If you get hurt, whether it is from an accident, slipping and falling, or medical malpractice, it often leads to seeking compensation for the harm you have suffered. This is a basic part of personal injury cases, especially when someone else’s negligence caused the incident.
However, while figuring out things like medical bills and lost wages is easy, some damages are trickier to measure. These are the intangible losses a victim goes through after an injury. One common example of this is noneconomic damages related to pain and suffering.
What is the pain and suffering multiplier?
The multiplier method is commonly used in personal injury claims to calculate the compensation for pain and suffering. Here is how it applies in personal injury claims:
- Assess special damages: First, you calculate your special damages in a personal injury claim. These are the quantifiable financial losses you have incurred due to the injury. This may include medical bills, property damage, lost wages and other out-of-pocket expenses related to the accident.
- Choose a multiplier: Once you have the total special damages, you and the insurance company (or the court) agree on a multiplier. This multiplier typically ranges from 1.5 to 5, although it can vary depending on the specifics of the case. The chosen multiplier represents the severity of your pain, suffering, and other non-economic damages.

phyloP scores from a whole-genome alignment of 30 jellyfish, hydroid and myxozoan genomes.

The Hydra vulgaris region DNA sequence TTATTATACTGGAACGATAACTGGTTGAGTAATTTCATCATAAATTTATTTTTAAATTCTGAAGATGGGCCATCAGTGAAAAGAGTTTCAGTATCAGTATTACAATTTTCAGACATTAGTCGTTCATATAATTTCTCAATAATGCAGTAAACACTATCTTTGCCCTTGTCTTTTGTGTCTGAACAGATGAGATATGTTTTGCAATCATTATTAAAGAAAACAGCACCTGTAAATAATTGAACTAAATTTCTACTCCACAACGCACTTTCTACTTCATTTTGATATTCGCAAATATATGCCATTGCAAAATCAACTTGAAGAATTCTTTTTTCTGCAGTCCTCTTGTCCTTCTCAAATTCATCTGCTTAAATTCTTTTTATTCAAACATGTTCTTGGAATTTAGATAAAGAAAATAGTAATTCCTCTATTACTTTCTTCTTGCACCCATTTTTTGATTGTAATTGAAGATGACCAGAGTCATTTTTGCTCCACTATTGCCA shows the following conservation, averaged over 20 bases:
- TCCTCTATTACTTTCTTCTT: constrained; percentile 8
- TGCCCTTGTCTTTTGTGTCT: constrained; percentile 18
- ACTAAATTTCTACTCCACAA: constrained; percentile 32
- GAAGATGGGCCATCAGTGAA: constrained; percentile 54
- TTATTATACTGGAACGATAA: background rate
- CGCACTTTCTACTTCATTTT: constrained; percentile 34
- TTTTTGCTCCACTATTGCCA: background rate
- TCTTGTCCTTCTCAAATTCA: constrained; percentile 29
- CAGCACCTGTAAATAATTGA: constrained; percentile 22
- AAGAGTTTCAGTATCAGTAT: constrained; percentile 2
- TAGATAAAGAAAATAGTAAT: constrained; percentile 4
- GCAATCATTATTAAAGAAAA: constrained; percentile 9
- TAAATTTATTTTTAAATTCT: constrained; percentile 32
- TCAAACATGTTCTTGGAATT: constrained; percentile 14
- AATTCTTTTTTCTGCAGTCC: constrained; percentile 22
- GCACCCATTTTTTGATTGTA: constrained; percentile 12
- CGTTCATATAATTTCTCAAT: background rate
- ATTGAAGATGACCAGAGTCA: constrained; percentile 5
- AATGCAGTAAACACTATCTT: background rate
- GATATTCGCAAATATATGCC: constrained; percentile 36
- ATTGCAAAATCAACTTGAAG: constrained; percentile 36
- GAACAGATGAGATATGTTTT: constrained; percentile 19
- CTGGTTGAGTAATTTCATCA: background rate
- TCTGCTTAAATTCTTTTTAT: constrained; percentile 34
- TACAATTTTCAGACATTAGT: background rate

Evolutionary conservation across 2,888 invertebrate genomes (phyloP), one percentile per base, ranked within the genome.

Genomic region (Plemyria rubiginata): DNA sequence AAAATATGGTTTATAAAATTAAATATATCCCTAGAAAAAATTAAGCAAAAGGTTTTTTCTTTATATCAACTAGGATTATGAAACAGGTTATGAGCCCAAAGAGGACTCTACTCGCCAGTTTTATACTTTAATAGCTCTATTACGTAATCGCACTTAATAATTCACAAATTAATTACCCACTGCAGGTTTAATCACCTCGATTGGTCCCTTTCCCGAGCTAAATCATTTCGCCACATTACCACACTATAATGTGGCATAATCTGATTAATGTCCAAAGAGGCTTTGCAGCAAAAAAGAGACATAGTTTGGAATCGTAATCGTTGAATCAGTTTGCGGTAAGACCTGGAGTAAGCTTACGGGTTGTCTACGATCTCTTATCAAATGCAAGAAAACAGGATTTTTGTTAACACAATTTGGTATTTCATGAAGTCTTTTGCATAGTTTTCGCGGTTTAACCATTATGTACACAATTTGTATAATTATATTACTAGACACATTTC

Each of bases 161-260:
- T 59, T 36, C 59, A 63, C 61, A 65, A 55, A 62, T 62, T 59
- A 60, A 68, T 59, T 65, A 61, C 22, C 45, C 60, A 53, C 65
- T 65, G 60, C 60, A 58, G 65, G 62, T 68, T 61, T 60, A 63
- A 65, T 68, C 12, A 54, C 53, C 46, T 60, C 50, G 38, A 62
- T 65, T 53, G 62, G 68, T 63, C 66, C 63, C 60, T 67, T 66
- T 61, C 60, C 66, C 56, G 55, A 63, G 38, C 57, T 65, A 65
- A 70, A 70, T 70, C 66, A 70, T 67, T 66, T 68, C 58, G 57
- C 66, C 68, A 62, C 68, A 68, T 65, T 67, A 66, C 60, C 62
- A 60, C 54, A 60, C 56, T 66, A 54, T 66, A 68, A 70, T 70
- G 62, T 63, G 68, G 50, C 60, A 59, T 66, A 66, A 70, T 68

- Apply the multiplier: Multiply your total special damages by the chosen multiplier. This gives you an estimate of the compensation that you may receive for pain and suffering.
Other influential factors
It is worth emphasizing that while the multiplier method offers a simple way to gauge noneconomic damages like pain and suffering, the final figure depends on various other considerations, including:
- The seriousness of your injuries
- How long it takes for you to recover
- The emotional distress you endure
- Significant disruptions to your daily life
- Testimony from experts in the field
While it is not a precise science, the multiplier selection process aims to provide fair compensation for what you have to endure. Though it might not be as easy, knowing how to calculate these damages can help you set realistic expectations on the potential range of compensation they might receive.